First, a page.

During the development of addiction, the pursuit of drugs of abuse, such as alcohol, becomes progressively less goal-directed and progressively more habitual coming under the control of internal and external states and stimuli. Understandably, therefore, recent theory and research on alcoholism has started to focus on the habit learning process and its behavioral and neural bases. It is important, however, to distinguish habitual drug-seeking from other forms of habitual behavior. Under normal conditions, habit learning can be highly adaptive;habits allow us and other animals to relegate the control of routine behavioral responses to a system that uses few cognitive resources freeing up this limited capacity for tasks that need greater monitoring. Unlike goal-directed actions that are quickly acquired and flexibly deployed, habits are usually slowly acquired, stimulus-bound and inflexible. Nevertheless, their deployment can be rapidly suppressed when conditions change. Driving, cycling, even walking would be very dangerous activities if we couldn't quickly and reliably suppress these habits as and when circumstances change to navigate around an obstacle. In contrast, habitual drug seeking is pathological;drug exposure appears both to increase the rate of habit acquisition and the influence of drug associated contexts and cues on their performance. Furthermore, despite the heavy emphasis on habit processes in current research, a distinguishing feature of habitual drug seeking is the addicts'loss of executive and behavioral control over the habit;drug seeking persists even in the face of severe negative consequences. The compulsive pursuit of alcohol can be viewed, therefore, as the product of two interacting processes: (i) an alcohol-induced increment in the acquisition of habitual alcohol seeking and (ii) an alcohol-induced decrement in the addict's ability to exert control over the habit in the face of persistent, sometimes extreme negative feedback. It is important to recognize, however, that these effects of alcohol exposure extend beyond alcohol seeking and appear to have an effect on decision-making and adaptive behavioral control more generally. It is likely, therefore, that alcohol exposure produces extensive changes in the larger neural systems that control the acquisition and performance of goal-directed and habitual actions. Given these considerations, the broad objective of the current project is to assess the effect of alcohol exposure on the behavioral and neural determinants of (i) goal directed learning, (ii) habit learning and (iii) the processes that control the degree to which these learning processes are implemented in performance.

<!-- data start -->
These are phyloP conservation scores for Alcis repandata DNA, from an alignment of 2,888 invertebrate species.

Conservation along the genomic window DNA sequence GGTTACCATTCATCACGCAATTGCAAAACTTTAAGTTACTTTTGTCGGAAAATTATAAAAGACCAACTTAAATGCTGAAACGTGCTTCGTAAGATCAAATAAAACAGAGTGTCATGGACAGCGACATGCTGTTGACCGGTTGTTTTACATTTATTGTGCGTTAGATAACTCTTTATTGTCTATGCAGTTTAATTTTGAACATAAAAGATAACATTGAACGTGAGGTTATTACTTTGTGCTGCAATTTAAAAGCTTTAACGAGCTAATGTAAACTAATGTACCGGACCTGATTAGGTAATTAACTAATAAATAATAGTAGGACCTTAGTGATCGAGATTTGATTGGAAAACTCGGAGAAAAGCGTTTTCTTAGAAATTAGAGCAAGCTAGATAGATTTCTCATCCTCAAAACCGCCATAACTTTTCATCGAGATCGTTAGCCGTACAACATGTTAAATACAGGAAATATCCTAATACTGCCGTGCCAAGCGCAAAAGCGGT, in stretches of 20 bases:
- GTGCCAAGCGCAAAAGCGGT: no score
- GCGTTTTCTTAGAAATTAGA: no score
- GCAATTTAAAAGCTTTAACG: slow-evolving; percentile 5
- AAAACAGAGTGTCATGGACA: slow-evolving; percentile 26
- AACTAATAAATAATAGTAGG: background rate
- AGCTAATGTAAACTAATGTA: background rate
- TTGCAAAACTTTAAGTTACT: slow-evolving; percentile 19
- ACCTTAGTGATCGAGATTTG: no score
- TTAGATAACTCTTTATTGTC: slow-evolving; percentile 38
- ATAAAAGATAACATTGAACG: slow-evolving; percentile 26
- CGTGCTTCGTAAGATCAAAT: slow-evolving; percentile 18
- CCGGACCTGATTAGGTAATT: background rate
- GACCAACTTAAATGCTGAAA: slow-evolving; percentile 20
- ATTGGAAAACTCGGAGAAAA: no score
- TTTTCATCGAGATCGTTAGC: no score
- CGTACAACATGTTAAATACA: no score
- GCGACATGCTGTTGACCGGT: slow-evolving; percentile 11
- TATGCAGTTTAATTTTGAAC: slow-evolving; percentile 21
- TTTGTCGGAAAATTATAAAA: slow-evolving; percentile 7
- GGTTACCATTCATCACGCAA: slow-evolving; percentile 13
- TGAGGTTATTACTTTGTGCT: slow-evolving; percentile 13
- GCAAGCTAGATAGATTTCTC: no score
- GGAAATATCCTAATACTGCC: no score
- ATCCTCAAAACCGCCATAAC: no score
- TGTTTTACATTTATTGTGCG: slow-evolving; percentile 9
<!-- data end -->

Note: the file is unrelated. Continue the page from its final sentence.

The transition from casual drinking to compulsive alcohol seeking may stem from alcohol's tendency to disrupt the cognitive and behavioral processes that guide action selection and decision making more generally. In instrumental conditioning, the behavioral processes, and the corresponding neural systems, responsible for goal-directed action selection and habitual performance have been relatively well characterized. The broad, long-term objective of the current project is, therefore, to investigate how exposure to alcohol affects the neural systems that control goal-directed and habitual instrumental learning processes.
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